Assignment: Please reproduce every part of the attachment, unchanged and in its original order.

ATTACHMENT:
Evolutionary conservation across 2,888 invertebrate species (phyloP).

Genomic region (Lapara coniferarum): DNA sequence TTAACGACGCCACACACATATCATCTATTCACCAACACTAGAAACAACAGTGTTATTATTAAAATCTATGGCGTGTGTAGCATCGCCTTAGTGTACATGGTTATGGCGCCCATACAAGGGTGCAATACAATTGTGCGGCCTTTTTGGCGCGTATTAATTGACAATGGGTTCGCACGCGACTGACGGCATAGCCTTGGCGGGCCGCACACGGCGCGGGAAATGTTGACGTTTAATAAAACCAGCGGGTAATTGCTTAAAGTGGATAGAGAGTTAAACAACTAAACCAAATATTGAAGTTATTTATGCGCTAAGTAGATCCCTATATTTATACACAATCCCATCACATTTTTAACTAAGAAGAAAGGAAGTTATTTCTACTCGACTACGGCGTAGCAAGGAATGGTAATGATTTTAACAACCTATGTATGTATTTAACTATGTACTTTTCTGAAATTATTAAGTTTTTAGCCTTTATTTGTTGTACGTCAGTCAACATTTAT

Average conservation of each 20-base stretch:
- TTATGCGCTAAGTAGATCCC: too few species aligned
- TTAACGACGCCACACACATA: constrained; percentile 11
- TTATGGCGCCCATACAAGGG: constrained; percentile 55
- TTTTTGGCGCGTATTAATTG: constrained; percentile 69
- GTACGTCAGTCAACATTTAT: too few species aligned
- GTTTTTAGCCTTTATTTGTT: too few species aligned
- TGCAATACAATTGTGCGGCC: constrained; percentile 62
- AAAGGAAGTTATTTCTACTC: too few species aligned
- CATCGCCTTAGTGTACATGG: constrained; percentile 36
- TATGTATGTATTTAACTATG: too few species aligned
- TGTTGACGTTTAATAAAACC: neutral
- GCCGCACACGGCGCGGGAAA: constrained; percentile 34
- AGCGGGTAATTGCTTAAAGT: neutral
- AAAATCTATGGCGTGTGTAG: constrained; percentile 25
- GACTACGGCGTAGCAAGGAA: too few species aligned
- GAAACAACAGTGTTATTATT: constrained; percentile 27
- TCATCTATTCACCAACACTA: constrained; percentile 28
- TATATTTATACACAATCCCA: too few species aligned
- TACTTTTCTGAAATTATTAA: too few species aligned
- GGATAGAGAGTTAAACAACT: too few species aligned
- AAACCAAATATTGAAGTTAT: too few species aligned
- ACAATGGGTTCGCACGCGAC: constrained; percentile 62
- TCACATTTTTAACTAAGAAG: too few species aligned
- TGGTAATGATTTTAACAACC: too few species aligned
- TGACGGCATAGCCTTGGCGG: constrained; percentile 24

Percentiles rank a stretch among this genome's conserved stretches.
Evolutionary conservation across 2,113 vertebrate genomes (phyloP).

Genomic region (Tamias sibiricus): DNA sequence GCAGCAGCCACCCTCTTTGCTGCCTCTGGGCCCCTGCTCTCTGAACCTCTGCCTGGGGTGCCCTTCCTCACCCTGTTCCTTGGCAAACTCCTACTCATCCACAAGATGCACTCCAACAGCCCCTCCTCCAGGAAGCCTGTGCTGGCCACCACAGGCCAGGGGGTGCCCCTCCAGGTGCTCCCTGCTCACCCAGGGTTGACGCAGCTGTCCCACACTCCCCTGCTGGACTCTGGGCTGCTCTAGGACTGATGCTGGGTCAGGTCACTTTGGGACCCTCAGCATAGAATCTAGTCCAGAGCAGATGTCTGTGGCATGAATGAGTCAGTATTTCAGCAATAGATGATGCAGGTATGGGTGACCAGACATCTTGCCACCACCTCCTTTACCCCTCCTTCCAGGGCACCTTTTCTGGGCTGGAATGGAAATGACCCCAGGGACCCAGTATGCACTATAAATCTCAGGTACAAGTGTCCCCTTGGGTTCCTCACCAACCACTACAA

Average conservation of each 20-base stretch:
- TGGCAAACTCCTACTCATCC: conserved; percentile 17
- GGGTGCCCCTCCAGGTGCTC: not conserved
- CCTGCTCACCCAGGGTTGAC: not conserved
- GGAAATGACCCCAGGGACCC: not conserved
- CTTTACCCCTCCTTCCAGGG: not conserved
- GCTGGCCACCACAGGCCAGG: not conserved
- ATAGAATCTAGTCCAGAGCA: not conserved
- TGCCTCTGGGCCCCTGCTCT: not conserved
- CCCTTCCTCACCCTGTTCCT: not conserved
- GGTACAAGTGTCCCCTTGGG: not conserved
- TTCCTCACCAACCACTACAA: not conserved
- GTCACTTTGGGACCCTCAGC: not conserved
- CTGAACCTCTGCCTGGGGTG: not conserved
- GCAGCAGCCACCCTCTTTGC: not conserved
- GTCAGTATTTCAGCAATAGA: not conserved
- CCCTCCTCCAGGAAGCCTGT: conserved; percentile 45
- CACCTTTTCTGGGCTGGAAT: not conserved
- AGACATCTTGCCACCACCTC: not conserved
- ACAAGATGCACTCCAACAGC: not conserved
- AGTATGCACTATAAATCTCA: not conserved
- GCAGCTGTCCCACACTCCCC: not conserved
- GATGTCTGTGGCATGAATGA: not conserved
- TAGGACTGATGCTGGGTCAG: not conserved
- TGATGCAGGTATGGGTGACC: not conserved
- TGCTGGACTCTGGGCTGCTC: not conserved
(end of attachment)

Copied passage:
Evolutionary conservation across 2,888 invertebrate species (phyloP).

Genomic region (Lapara coniferarum): DNA sequence TTAACGACGCCACACACATATCATCTATTCACCAACACTAGAAACAACAGTGTTATTATTAAAATCTATGGCGTGTGTAGCATCGCCTTAGTGTACATGGTTATGGCGCCCATACAAGGGTGCAATACAATTGTGCGGCCTTTTTGGCGCGTATTAATTGACAATGGGTTCGCACGCGACTGACGGCATAGCCTTGGCGGGCCGCACACGGCGCGGGAAATGTTGACGTTTAATAAAACCAGCGGGTAATTGCTTAAAGTGGATAGAGAGTTAAACAACTAAACCAAATATTGAAGTTATTTATGCGCTAAGTAGATCCCTATATTTATACACAATCCCATCACATTTTTAACTAAGAAGAAAGGAAGTTATTTCTACTCGACTACGGCGTAGCAAGGAATGGTAATGATTTTAACAACCTATGTATGTATTTAACTATGTACTTTTCTGAAATTATTAAGTTTTTAGCCTTTATTTGTTGTACGTCAGTCAACATTTAT

Average conservation of each 20-base stretch:
- TTATGCGCTAAGTAGATCCC: too few species aligned
- TTAACGACGCCACACACATA: constrained; percentile 11
- TTATGGCGCCCATACAAGGG: constrained; percentile 55
- TTTTTGGCGCGTATTAATTG: constrained; percentile 69
- GTACGTCAGTCAACATTTAT: too few species aligned
- GTTTTTAGCCTTTATTTGTT: too few species aligned
- TGCAATACAATTGTGCGGCC: constrained; percentile 62
- AAAGGAAGTTATTTCTACTC: too few species aligned
- CATCGCCTTAGTGTACATGG: constrained; percentile 36
- TATGTATGTATTTAACTATG: too few species aligned
- TGTTGACGTTTAATAAAACC: neutral
- GCCGCACACGGCGCGGGAAA: constrained; percentile 34
- AGCGGGTAATTGCTTAAAGT: neutral
- AAAATCTATGGCGTGTGTAG: constrained; percentile 25
- GACTACGGCGTAGCAAGGAA: too few species aligned
- GAAACAACAGTGTTATTATT: constrained; percentile 27
- TCATCTATTCACCAACACTA: constrained; percentile 28
- TATATTTATACACAATCCCA: too few species aligned
- TACTTTTCTGAAATTATTAA: too few species aligned
- GGATAGAGAGTTAAACAACT: too few species aligned
- AAACCAAATATTGAAGTTAT: too few species aligned
- ACAATGGGTTCGCACGCGAC: constrained; percentile 62
- TCACATTTTTAACTAAGAAG: too few species aligned
- TGGTAATGATTTTAACAACC: too few species aligned
- TGACGGCATAGCCTTGGCGG: constrained; percentile 24

Percentiles rank a stretch among this genome's conserved stretches.
Evolutionary conservation across 2,113 vertebrate genomes (phyloP).

Genomic region (Tamias sibiricus): DNA sequence GCAGCAGCCACCCTCTTTGCTGCCTCTGGGCCCCTGCTCTCTGAACCTCTGCCTGGGGTGCCCTTCCTCACCCTGTTCCTTGGCAAACTCCTACTCATCCACAAGATGCACTCCAACAGCCCCTCCTCCAGGAAGCCTGTGCTGGCCACCACAGGCCAGGGGGTGCCCCTCCAGGTGCTCCCTGCTCACCCAGGGTTGACGCAGCTGTCCCACACTCCCCTGCTGGACTCTGGGCTGCTCTAGGACTGATGCTGGGTCAGGTCACTTTGGGACCCTCAGCATAGAATCTAGTCCAGAGCAGATGTCTGTGGCATGAATGAGTCAGTATTTCAGCAATAGATGATGCAGGTATGGGTGACCAGACATCTTGCCACCACCTCCTTTACCCCTCCTTCCAGGGCACCTTTTCTGGGCTGGAATGGAAATGACCCCAGGGACCCAGTATGCACTATAAATCTCAGGTACAAGTGTCCCCTTGGGTTCCTCACCAACCACTACAA

Average conservation of each 20-base stretch:
- TGGCAAACTCCTACTCATCC: conserved; percentile 17
- GGGTGCCCCTCCAGGTGCTC: not conserved
- CCTGCTCACCCAGGGTTGAC: not conserved
- GGAAATGACCCCAGGGACCC: not conserved
- CTTTACCCCTCCTTCCAGGG: not conserved
- GCTGGCCACCACAGGCCAGG: not conserved
- ATAGAATCTAGTCCAGAGCA: not conserved
- TGCCTCTGGGCCCCTGCTCT: not conserved
- CCCTTCCTCACCCTGTTCCT: not conserved
- GGTACAAGTGTCCCCTTGGG: not conserved
- TTCCTCACCAACCACTACAA: not conserved
- GTCACTTTGGGACCCTCAGC: not conserved
- CTGAACCTCTGCCTGGGGTG: not conserved
- GCAGCAGCCACCCTCTTTGC: not conserved
- GTCAGTATTTCAGCAATAGA: not conserved
- CCCTCCTCCAGGAAGCCTGT: conserved; percentile 45
- CACCTTTTCTGGGCTGGAAT: not conserved
- AGACATCTTGCCACCACCTC: not conserved
- ACAAGATGCACTCCAACAGC: not conserved
- AGTATGCACTATAAATCTCA: not conserved
- GCAGCTGTCCCACACTCCCC: not conserved
- GATGTCTGTGGCATGAATGA: not conserved
- TAGGACTGATGCTGGGTCAG: not conserved
- TGATGCAGGTATGGGTGACC: not conserved
- TGCTGGACTCTGGGCTGCTC: not conserved